Florida’s Agency for Heathcare Administration (“AHCA”), which regulates both nursing homes and assisted living facilities, sanctioned the Good Samaritan Retirement Home 17 times over the last 5 years and fined it in excess of $70,000.00.  Despite these measures, the assisted living facility remained in business.

One month after the beating, a female resident fell in the parking lot and was neither taken to the hospital nor provided any medical treatment.  Later that night, the woman was found non-responsive and blood-soaked.  She later died at the hospital.  After that incident, AHCA put in place a moratorium preventing the assisted living facility from accepting new residents; however, it was allowed to continue to operate with the residents already living there.

Two weeks later, another incident occurred which resulted in the arrest of an administrator at the assisted living facility. On December 7, one of the residents had a medical procedure and had to be closely monitored to watch for changes in condition.  Over the next few days, staff reported to the administrator that the resident had deteriorated; however, the administrator took no responsive action.  He was charged with neglect of the elderly.

Citing additional concerns and medication errors, AHCA finally shut down the facility effective December 23, seven weeks after the videotaped two minute beating occurred.  Residents and their families are understandably frustrated by the lack of a more timely response by the state.

The bottom line here is that you cannot rely on the state to vet a nursing home or assisted living facility for you.  If you or a loved one is in need of assisted living or a nursing home, it pays to do your own homework.  As a starter, for nursing homes, we recommend you review the five star rating system created by the Centers for Medicare and Medicaid Services.  Next, you should visit the nursing home or assisted living facility.  While there, you should do your best to observe whether: the facility is clean; whether the facility has an unpleasant odor; whether there are common areas that meet your needs; and whether the staff is qualified to meet your healthcare requirements.  Continue reading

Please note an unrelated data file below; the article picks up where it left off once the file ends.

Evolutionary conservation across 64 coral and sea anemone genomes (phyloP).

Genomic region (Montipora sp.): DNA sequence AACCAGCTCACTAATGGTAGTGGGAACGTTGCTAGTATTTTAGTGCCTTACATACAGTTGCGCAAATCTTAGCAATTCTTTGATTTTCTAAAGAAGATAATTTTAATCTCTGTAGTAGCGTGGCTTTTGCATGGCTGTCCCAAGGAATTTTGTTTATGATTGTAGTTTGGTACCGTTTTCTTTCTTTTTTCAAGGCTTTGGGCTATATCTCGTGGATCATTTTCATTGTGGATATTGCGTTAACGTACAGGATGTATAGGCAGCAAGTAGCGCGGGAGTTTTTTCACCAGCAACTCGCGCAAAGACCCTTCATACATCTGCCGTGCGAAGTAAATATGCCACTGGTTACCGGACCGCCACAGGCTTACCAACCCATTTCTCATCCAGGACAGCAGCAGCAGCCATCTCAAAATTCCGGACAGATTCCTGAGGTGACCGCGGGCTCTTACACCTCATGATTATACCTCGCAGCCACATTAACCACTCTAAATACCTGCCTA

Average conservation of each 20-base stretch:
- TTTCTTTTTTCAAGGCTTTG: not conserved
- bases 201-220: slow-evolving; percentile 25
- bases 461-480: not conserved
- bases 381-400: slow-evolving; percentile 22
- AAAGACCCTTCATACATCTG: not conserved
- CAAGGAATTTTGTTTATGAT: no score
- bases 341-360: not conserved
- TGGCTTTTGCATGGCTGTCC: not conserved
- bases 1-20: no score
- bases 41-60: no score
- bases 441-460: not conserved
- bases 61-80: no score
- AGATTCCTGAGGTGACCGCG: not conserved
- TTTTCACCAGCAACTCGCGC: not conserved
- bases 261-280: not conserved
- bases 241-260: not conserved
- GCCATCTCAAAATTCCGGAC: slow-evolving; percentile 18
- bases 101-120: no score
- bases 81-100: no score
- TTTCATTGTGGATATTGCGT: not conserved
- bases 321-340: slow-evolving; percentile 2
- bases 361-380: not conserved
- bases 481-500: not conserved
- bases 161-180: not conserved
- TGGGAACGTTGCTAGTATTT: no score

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Recently, shocking video footage was captured at a South Florida nursing home showing a certified nursing assistant striking a resident, pouring mouthwash on him, pushing him and handling him very roughly.  The resident was ninety four years old and suffered from dementia.  The CNA involved claimed she knew nothing of the allegations – until the video surfaced.  Apparently, the resident’s family members were suspicious that he was being mistreated and hid the camera in his room.  Without the camera footage, the abuse would probably never have been proven.

It is common that family members of nursing home residents call us to express a concern that a resident is being abused or mistreated.  Without obvious signs of injury, abuse can be very hard to prove as some residents with dementia may be confused to the point of equating normal movement required for bathing and dressing as abuse.  With advances in technology, it is now economically possible for most people to purchase small video cameras that can be concealed in a room.  Consequently, we have seen a rise in hidden surveillance footage and it is certainly going to continue to increase.

Of course, the use of hidden surveillance cameras also raises ethical concerns.  While a resident certainly has the ability to use such a camera, when the camera is placed by a family member, what if the resident lacks the mental capacity to consent to being filmed?  Nothing in standard power of attorney or health care surrogacy documents addresses this issue.  We support the ethical use of surveillance cameras as one of many tools that can be used in an effort to ensure a resident is receiving safe and respectful care.

Some states have enacted legislation specifically allowing nursing home residents to install cameras, which means that a nursing home cannot remove, or refuse to admit, a resident on this basis.  Most states; however, have no laws addressing the issue.  Florida does not have such a law.  A nursing home industry group, the American Health Care Association, has fought legislation allowing for cameras as it claims that people placing the cameras are more interested in gathering evidence for a lawsuit than in protecting the resident.  They also claim that, with cameras in place, it will be more difficult to hire and keep qualified caregivers.